Genres: Futuristic Romance, Romantic Suspense
Published by Berkley
Released on May 28, 1997
Eve encounters evil and stares it in the eye. One thing I can always count on when I pick up the next book in the series is a growing appreciation and respect for this tough as nails cop who takes the hard hits each case brings and gets right back up to fight some more.
Ceremony in Death is the fifth installment of the series. There is a subtle series arc running through where characters have been introduced and become fixtures, private development between friends and romance has developed, and a couple reference back to stuff that happened on certain cases. I say all that to advice readers to get these in order, but also to acknowledge that a person can read them standalone or out of order to a certain extent.
In this latest, Eve is up against a personal conflict because her commander is ordering her to work alone and tell no one- even Feeney who will never forgive her if he learns she hid this from him. But, she is also up against a killer who doesn’t hide evil, but embraces it. Satanists, Wiccans, and a trail of bloody death.
I appreciate how the author not only delivers a good murder mystery, but many times infuses thought-provoking aspects that challenge Eve to analyze what she thinks about a philosophical, cultural, social, or religious more. In this case, its religion and superstition. Eve deals in facts and won’t countenance the idea that the spiritual or beliefs are real.
I want to say that I found this a powerful story and really loved it. I’m going to bring up a few things that may make it sound like I didn’t, but I really do- in spite of these issues, shall we say? So, I was totally into this one and it was on its way to five stars, but I couldn’t do it.
The mystery in this one was obvious from the beginning and it frustrated me to no end that Eve latched onto every theory, but the right one. In fact, one of her arrests drove me nuts because I felt she wasn’t even looking beyond the pat set up. She’s shown more intuitiveness in the past and just flat out shut that stuff down in this book. I felt she was so fixated on sneering and denying these folks- the Wiccans in particular- because they had beliefs that made her uncomfortable that she really didn’t stay objective enough and got downright mean and cruel to the suspect and to her co-workers. She recognizes that she owes poor Peabody and Feeney apologies and delivers them which is something I really love about the way the author wrote her. She screws up, but she owns it and owns it to others. It was a nice touch to see her struggle with this as the book progressed, but then I felt it ended abruptly without her actually coming to terms with this issue. Maybe it will be brought out and addressed in a later book.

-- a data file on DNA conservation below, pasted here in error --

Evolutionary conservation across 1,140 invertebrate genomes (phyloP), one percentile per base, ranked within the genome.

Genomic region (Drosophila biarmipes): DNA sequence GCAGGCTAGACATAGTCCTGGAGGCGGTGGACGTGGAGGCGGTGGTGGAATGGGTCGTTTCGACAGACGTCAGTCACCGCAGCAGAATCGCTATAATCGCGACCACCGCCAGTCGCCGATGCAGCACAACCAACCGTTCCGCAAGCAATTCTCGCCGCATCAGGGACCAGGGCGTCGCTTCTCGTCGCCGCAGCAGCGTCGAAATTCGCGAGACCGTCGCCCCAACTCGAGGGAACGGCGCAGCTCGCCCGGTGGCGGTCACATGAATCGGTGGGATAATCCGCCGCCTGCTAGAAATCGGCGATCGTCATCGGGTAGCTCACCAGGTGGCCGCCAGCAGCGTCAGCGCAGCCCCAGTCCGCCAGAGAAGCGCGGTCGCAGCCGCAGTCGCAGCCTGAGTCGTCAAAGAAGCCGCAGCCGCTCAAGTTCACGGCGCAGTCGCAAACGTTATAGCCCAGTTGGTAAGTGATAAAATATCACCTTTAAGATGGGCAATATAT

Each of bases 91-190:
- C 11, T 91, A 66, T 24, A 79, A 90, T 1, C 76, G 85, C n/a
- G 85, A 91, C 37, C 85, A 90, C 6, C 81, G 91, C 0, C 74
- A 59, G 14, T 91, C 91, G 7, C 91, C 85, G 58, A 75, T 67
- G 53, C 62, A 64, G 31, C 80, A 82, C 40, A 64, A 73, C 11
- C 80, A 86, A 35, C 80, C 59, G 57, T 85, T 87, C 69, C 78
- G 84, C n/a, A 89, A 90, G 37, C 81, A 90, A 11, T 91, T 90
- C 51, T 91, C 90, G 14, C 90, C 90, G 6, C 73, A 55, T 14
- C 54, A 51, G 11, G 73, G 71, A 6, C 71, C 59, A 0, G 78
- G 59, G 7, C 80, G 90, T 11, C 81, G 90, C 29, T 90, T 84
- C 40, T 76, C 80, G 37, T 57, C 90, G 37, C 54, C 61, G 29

And, it will be no surprise that Roarke is was magnificent in this one. He does his usual stellar job of forcing Eve to take care of herself and he has her back during her work and private moments of pain. I enjoyed seeing a different side of him when he is more open about the spiritual.
The author continues to write superbly and with each case Eve and her tough cop, gritty determined, flawed, wry, and vulnerable character grows on me and I fall more deeply in love with she and Roarke’s romance.
Romance Roundabout #181 RS
Mt. TBR #70
Series that Never Ends #5
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